Debbie Findling: Chicken Soup

at 11:43 PM
Save ArticleSave Article

Failed to save article

Please try again

This article is more than 3 years old.

Across America, neighbors are reconnected with one another through small but deeply welcome acts of help and kindness. Debbie Findling found hers in a batch of chicken soup.

It started out rather benign. I was making a batch of chicken soup last weekend for my elderly in-laws, when I realized I’d made more than I needed. I posted a message on my neighborhood’s social networking site: “Chicken soup anyone?”

The responses quickly poured in: The first one read: “My husband has coronavirus and is home alone. I’m in Spain so I can’t help him.” An 85-year-old woman wrote, “I would love some chicken soup to warm my soul.” And then others like this one: “I’m not sick or elderly, but I’d love some soup.”

My husband and I, along with our disgruntled daughter who was prematurely sent home from college, drove around our neighborhood delivering jars of soup as we monitored the incoming messages from my phone. The requests soon exceeded our supply. We went home to make more.

Dozens of people posted messages praising our efforts: “What a lovely gesture, neighbors at our best” read one. “This is exactly the type of posts we need right now.” Another wrote, “It’s a crazy time; compassion is needed more than ever. This is restoring my faith in humanity.”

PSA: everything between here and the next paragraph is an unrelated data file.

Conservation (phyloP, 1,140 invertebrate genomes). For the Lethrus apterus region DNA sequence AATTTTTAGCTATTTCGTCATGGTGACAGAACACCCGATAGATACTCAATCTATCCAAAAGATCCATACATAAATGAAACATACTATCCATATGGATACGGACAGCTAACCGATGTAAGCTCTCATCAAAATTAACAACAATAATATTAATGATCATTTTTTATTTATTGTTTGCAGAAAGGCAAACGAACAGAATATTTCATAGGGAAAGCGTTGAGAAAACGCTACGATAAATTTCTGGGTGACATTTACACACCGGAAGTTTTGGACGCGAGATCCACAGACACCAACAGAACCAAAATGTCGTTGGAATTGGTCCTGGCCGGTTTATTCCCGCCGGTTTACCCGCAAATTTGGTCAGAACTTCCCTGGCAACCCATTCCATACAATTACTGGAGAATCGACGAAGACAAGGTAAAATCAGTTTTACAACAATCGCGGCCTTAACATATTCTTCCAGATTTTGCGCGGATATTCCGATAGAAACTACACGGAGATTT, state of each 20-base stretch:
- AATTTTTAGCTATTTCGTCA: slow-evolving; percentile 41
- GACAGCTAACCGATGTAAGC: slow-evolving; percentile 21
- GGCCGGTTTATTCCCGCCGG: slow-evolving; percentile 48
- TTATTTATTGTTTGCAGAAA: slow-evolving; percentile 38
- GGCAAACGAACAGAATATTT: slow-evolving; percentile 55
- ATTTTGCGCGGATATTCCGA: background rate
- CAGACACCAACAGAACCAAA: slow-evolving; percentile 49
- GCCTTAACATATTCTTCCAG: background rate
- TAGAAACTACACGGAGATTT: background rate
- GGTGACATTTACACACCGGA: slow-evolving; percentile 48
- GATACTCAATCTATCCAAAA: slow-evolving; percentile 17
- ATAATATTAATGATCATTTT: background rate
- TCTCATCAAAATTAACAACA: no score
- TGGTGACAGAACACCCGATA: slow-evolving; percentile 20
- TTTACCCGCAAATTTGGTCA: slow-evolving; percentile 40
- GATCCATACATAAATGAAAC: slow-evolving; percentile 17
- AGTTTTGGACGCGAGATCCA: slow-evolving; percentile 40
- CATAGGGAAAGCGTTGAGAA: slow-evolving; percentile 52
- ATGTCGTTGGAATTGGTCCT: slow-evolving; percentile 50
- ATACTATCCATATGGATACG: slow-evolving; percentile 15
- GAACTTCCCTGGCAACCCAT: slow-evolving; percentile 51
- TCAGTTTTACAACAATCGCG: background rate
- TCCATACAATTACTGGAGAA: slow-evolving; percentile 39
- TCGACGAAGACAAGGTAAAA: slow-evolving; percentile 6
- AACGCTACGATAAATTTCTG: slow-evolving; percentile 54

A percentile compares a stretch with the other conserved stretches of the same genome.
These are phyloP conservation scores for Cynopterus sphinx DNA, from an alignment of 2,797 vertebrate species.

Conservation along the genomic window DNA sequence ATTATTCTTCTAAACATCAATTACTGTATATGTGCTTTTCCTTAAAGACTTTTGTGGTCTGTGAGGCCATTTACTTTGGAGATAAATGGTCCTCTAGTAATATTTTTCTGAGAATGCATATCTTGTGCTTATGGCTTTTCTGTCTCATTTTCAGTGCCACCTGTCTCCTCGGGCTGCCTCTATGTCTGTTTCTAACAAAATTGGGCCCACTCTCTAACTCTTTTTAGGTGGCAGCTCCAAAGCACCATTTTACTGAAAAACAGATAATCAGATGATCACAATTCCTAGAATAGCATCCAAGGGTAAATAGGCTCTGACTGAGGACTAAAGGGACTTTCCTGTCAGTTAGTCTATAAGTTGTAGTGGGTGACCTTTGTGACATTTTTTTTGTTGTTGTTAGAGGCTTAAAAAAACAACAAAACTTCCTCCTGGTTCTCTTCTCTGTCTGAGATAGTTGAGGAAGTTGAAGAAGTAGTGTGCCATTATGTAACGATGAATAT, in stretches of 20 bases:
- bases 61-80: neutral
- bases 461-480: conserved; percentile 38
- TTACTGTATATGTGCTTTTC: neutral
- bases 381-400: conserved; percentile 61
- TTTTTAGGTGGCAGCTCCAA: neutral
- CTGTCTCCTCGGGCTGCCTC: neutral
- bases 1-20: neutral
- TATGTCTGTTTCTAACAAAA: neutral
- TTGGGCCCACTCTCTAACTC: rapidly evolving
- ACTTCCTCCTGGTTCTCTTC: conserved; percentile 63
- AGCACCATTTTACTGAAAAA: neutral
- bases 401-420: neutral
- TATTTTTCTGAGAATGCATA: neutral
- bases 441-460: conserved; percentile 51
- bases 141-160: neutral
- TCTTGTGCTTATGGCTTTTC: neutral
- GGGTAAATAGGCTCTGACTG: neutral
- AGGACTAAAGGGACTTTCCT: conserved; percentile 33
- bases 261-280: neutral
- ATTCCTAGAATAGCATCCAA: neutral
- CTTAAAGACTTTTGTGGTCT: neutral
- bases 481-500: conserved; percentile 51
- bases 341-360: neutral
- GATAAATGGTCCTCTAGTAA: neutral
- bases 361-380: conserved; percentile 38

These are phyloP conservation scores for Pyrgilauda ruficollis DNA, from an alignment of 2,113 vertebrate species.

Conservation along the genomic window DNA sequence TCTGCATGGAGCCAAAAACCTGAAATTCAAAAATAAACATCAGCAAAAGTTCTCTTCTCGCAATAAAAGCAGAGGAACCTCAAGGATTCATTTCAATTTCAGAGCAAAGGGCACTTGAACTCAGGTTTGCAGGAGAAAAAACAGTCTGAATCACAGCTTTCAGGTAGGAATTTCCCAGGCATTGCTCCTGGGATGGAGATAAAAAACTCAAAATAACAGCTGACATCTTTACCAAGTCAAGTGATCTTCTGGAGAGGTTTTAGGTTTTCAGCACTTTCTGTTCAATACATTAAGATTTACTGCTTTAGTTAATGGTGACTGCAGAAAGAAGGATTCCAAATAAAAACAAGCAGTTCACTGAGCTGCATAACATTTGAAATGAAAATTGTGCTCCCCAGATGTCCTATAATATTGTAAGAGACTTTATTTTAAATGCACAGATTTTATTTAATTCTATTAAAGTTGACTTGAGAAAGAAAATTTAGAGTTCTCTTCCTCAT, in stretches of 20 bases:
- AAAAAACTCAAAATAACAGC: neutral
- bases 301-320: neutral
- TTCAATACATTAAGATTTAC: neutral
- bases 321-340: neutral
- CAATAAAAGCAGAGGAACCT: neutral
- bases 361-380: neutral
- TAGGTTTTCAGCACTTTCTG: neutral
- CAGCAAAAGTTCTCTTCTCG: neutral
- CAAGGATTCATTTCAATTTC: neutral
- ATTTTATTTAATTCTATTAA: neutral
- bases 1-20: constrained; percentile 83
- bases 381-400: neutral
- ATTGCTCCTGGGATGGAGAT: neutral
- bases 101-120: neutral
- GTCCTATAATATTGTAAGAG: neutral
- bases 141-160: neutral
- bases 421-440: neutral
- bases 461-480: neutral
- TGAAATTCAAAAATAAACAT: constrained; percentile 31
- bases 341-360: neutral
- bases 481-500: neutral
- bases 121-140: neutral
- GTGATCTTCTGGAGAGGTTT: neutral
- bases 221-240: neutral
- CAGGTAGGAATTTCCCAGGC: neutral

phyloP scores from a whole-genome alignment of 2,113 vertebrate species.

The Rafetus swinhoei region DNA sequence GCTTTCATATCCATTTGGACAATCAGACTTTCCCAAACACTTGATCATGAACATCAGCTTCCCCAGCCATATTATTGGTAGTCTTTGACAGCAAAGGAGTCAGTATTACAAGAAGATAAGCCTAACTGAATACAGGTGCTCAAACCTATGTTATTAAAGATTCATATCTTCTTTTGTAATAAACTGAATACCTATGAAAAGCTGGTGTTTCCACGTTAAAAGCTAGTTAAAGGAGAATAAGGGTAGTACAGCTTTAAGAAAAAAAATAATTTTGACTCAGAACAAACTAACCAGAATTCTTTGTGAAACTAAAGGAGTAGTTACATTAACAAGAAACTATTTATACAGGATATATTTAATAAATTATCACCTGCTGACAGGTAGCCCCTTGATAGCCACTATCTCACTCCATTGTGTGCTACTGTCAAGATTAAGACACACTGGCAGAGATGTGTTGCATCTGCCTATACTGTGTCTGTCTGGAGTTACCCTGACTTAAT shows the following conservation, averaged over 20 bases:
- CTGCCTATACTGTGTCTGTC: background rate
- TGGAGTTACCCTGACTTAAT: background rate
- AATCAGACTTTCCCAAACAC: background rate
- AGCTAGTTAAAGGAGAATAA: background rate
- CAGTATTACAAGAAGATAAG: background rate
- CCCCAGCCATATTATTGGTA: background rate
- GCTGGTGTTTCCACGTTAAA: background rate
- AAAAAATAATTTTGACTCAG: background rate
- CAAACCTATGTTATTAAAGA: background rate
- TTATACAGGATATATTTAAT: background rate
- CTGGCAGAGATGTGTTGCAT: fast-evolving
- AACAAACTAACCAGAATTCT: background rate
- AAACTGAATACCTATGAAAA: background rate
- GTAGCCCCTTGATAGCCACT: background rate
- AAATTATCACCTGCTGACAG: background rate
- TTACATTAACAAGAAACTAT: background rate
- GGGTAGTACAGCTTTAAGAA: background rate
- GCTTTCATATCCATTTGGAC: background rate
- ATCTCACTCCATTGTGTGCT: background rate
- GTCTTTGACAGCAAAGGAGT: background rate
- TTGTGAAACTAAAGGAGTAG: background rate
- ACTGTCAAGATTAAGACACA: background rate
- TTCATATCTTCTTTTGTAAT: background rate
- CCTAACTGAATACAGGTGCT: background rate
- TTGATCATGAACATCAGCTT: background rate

While there seems to be something particularly comforting about homemade chicken soup, I don’t think it’s just about soup. A friend is calling self-quarantined seniors daily to keep them company. Another is volunteering to pick up groceries for those in need. Before the coronavirus outbreak, these efforts – including my family’s chicken soup brigade – likely wouldn’t have happened. We were all too consumed with our busy lives.

If there’s a silver lining to COVID-19, perhaps it’s a global humanity reboot, reminding us to spend more time connecting with strangers than staring at our phone screens.

With a Perspective, I’m Debbie Findling.

Debbie Findling lives in San Francisco and works in philanthropy.